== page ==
THIS IS A FILM ABOUT SUBTLETY, nuance and patience: A Spanish painter, Antonio Lopez Garcia, stands in a courtyard trying to render light through the leaves of a Quince tree. Ultimately, the artist gives in to failure, compromised by the brevity of seasons, light and life. The artist's painting, like the film, is an effort to capture the world without manipulating it.

Dream of Light is filmed as a documentary. Dialogue is sparse, rambling and understated, blending with the voice of radio news, neighbors and workmen. But all is staged and the Quince tree is central. Even brick layers admire the ripening quince, symbolic of life passing; on a lunch break, they share an over-ripe fruit and speak poetically of marmalade.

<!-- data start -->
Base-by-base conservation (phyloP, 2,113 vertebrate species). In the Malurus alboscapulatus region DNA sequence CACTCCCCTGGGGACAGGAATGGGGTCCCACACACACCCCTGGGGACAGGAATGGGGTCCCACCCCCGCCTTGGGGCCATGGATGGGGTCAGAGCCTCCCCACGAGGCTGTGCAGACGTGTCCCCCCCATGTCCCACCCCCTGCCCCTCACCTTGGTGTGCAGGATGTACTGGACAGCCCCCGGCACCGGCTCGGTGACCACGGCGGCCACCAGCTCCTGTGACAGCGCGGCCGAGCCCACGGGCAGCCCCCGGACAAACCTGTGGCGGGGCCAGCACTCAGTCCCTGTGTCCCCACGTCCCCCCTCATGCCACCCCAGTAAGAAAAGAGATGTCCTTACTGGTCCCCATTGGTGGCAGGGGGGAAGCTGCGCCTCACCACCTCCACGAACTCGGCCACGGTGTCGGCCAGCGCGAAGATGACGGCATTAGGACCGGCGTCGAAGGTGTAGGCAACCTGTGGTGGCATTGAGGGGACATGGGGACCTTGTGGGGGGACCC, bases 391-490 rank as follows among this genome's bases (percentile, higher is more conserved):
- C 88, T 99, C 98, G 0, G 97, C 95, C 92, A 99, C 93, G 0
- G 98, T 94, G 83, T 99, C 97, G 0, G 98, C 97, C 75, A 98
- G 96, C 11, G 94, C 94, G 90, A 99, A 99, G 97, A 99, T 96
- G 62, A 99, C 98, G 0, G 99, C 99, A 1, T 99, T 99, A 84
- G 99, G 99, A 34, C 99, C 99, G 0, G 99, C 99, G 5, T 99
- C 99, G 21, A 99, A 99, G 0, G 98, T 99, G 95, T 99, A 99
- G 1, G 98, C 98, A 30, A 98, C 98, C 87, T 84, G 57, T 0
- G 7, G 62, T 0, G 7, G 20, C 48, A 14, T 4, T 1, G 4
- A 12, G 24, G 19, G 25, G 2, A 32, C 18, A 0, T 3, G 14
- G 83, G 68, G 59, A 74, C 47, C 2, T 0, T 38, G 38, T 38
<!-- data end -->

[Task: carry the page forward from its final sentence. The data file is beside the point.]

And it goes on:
Still-life paintings, natures mortes, are all about life and death--blooming flowers, rotting fruit, flies, fish and skulls. Busts and portraiture have their history in death masks. This film reinforces the sense that realism in art is at best a failed effort to put off death by owning a single moment. As the artist paints, his friend sits on a nearby curb and reminisces about being young. "We went to cafes that no longer exist," he says wistfully.

"Do you think you'll finish before the Quinces fall?" another visitor asks. Every sentence carries the theme of time passing.

When the tree begins to droop, the artist talks his friend into holding a leaf in exactly the right place by pushing against the leaf with a stick. The friend holds the stick and he feels silly and says, "It would be funny if it weren't so serious." This sentence speaks for the film as a whole.